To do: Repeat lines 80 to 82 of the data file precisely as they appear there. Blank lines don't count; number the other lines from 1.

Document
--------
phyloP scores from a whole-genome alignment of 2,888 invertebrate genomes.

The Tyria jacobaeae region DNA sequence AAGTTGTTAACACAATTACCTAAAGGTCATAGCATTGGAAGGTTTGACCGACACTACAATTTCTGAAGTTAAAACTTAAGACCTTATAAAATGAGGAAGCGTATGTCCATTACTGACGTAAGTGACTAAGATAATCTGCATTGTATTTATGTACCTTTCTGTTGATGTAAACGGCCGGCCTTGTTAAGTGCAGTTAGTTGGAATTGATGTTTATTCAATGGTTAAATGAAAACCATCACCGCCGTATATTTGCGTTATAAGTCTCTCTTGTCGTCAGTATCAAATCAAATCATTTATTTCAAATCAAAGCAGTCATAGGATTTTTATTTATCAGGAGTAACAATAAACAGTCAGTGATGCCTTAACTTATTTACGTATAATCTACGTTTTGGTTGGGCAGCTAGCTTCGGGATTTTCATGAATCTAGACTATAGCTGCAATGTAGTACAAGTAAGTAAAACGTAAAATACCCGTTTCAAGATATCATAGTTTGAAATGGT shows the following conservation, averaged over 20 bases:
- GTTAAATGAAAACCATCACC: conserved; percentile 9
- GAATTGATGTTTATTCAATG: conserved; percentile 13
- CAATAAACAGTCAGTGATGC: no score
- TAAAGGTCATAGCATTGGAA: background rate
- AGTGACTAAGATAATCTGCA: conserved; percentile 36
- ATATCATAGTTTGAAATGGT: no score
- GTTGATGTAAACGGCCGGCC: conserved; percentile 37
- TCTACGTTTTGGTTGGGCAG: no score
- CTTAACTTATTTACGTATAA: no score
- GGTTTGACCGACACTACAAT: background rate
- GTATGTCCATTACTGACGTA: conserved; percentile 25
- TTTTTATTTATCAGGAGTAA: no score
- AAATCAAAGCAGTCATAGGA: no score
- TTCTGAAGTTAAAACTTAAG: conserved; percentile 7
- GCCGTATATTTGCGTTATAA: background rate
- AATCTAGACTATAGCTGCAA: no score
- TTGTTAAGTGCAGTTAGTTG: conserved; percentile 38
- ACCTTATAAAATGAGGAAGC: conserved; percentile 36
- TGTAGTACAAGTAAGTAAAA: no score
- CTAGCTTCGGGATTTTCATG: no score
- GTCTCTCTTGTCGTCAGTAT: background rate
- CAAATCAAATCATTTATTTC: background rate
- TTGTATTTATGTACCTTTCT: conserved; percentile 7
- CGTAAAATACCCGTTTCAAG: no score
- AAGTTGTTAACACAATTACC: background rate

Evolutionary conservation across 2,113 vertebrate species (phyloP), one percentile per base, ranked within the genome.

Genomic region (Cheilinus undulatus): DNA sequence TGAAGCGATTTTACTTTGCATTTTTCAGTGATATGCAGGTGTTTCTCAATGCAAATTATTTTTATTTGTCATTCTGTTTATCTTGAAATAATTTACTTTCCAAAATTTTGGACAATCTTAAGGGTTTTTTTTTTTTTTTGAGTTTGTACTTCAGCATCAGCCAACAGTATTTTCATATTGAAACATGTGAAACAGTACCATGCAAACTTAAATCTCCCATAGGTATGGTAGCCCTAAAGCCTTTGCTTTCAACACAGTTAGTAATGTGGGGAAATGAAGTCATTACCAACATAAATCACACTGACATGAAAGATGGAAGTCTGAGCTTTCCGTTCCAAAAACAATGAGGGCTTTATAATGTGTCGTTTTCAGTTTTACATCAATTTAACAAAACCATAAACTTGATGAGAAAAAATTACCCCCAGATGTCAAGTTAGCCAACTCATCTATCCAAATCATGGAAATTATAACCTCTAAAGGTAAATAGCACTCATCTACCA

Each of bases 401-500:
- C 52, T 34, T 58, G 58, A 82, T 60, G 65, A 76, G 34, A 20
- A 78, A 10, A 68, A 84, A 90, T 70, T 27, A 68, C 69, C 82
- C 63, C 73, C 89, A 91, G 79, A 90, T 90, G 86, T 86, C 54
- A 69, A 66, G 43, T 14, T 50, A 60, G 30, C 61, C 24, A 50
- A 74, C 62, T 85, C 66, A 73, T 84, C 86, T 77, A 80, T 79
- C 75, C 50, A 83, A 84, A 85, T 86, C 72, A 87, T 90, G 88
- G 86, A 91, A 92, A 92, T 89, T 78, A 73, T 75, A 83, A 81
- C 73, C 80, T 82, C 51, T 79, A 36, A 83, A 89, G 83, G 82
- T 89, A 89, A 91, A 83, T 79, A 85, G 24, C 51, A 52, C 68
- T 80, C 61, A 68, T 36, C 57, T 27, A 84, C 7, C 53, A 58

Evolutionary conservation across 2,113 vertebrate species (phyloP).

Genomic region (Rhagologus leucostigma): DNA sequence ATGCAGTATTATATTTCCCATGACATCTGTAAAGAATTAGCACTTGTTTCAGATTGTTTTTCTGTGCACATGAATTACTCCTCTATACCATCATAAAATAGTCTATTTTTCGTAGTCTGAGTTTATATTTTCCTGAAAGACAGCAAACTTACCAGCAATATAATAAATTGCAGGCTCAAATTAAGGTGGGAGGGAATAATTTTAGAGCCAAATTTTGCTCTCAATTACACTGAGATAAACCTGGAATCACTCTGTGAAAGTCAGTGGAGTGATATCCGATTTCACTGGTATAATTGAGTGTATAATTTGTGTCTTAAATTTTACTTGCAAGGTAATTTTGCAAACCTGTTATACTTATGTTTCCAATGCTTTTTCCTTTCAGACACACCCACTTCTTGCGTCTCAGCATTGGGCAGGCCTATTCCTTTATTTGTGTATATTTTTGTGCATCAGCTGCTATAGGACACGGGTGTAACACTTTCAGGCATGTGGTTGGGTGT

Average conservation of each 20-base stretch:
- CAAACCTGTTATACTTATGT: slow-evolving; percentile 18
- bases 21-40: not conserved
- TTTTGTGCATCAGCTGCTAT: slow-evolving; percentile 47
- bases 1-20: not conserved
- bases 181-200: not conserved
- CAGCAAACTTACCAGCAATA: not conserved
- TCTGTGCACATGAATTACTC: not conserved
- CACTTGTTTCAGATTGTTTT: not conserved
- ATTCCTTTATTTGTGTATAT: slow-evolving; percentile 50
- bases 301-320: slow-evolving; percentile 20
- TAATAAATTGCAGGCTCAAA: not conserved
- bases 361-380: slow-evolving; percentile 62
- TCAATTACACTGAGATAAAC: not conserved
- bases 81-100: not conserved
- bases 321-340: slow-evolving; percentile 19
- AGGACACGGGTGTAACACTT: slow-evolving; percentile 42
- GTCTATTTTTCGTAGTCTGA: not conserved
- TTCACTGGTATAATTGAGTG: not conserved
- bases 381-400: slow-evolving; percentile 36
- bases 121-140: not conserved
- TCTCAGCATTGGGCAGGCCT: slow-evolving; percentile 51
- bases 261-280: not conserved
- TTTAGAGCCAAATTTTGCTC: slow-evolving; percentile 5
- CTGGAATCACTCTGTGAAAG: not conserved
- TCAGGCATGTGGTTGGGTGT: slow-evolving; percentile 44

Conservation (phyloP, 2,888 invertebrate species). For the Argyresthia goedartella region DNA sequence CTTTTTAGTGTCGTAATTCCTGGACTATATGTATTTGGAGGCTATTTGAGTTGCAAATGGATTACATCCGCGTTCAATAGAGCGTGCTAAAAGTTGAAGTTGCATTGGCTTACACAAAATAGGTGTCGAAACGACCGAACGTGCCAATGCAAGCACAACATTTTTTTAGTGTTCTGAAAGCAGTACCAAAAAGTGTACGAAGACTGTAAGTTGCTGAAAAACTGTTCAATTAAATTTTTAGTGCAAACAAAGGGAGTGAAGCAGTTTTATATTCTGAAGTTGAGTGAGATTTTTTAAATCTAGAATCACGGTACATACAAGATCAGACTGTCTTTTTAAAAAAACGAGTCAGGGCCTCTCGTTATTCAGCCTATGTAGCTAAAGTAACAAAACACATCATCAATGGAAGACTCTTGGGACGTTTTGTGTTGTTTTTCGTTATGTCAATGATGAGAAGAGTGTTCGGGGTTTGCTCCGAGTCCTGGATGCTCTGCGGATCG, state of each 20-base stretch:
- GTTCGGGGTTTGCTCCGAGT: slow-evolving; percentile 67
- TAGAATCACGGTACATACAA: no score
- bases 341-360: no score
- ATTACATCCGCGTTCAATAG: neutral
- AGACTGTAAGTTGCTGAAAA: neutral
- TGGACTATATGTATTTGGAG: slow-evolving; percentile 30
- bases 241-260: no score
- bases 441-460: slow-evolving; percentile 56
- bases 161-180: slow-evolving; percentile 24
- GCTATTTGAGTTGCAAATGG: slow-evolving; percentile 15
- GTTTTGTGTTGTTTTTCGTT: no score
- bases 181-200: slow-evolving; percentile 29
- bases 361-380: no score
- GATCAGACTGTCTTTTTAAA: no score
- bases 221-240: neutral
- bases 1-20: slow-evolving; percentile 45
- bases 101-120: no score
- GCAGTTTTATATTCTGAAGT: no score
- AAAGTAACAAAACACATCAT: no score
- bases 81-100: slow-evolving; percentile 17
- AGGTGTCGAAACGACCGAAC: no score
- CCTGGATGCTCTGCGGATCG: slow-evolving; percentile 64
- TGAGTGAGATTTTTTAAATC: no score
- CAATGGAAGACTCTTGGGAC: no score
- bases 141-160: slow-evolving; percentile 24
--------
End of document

- GTTTTGTGTTGTTTTTCGTT: no score
- bases 181-200: slow-evolving; percentile 29
- bases 361-380: no score